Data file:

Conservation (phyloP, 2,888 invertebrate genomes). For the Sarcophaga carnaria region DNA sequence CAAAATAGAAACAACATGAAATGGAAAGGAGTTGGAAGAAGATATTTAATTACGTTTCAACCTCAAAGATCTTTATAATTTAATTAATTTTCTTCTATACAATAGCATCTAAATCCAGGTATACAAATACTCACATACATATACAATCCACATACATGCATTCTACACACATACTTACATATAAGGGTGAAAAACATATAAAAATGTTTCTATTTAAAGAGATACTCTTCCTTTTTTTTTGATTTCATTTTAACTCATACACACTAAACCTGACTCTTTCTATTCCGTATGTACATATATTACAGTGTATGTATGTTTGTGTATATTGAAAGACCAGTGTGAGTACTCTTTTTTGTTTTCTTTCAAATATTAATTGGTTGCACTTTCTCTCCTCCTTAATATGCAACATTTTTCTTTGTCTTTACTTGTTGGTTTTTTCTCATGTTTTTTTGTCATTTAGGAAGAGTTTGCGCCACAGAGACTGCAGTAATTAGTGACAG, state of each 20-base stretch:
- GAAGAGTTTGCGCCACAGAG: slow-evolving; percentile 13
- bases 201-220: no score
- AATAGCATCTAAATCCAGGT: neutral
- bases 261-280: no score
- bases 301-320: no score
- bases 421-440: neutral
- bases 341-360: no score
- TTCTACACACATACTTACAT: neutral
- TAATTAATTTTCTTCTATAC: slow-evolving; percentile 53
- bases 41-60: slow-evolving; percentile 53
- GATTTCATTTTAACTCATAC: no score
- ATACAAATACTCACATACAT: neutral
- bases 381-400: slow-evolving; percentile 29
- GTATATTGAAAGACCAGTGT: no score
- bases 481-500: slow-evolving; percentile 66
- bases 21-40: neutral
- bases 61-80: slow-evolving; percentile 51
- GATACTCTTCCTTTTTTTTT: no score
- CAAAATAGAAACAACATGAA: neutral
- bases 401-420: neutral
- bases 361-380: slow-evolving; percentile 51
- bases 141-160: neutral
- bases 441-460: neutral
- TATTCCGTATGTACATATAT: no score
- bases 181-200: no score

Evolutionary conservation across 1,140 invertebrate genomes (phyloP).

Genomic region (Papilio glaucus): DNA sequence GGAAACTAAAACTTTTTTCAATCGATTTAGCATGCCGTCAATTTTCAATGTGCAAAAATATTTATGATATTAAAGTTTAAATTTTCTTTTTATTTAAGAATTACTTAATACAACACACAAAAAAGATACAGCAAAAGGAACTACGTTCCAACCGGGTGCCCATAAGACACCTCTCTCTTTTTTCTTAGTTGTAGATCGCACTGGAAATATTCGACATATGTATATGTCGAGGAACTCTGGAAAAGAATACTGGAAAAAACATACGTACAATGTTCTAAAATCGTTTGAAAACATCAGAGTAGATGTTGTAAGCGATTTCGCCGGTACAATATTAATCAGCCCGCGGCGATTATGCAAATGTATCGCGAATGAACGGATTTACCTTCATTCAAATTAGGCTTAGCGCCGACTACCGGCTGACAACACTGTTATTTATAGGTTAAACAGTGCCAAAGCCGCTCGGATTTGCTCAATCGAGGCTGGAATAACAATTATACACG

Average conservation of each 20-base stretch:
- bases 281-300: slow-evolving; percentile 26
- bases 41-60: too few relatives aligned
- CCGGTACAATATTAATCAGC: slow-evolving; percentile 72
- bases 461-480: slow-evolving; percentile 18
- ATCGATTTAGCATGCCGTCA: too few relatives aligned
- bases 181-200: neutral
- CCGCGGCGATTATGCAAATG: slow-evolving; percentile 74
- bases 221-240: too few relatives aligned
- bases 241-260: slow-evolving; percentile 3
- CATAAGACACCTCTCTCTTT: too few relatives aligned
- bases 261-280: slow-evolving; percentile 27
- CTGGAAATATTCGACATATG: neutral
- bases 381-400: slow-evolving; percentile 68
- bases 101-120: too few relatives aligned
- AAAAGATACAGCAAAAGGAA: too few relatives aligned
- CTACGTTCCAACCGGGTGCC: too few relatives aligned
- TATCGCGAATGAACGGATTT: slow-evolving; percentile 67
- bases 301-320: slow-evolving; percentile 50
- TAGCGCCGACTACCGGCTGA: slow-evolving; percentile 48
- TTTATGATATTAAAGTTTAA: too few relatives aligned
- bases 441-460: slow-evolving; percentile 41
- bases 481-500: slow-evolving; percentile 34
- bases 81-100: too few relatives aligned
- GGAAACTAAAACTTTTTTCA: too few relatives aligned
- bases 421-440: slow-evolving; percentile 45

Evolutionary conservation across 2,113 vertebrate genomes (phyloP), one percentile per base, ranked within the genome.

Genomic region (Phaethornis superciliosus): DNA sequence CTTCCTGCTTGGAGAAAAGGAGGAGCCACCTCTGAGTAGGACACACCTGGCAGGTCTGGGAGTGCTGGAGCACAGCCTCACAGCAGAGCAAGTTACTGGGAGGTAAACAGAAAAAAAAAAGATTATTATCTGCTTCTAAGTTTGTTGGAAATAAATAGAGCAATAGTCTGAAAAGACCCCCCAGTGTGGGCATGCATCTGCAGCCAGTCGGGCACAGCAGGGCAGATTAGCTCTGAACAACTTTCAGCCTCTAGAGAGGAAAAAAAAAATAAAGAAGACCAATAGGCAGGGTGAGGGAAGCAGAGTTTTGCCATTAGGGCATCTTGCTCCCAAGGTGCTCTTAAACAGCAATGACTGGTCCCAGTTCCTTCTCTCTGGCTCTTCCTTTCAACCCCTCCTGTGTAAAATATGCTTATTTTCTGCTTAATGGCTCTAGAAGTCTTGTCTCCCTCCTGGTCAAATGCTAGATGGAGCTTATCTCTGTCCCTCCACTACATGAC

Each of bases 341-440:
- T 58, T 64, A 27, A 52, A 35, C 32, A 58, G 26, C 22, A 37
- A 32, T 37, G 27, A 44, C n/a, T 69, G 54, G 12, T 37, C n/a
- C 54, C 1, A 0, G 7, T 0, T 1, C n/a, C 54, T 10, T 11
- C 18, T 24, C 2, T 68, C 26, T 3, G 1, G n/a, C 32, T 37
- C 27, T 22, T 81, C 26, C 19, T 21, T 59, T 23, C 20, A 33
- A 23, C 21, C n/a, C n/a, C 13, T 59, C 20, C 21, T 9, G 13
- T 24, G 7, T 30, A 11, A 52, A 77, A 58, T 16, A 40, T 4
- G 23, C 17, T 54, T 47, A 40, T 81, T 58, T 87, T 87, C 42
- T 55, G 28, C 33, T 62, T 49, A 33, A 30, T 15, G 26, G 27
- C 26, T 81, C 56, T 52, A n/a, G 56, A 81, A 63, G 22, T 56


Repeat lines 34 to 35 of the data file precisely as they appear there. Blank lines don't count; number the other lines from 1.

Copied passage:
- ATCGATTTAGCATGCCGTCA: too few relatives aligned
- bases 181-200: neutral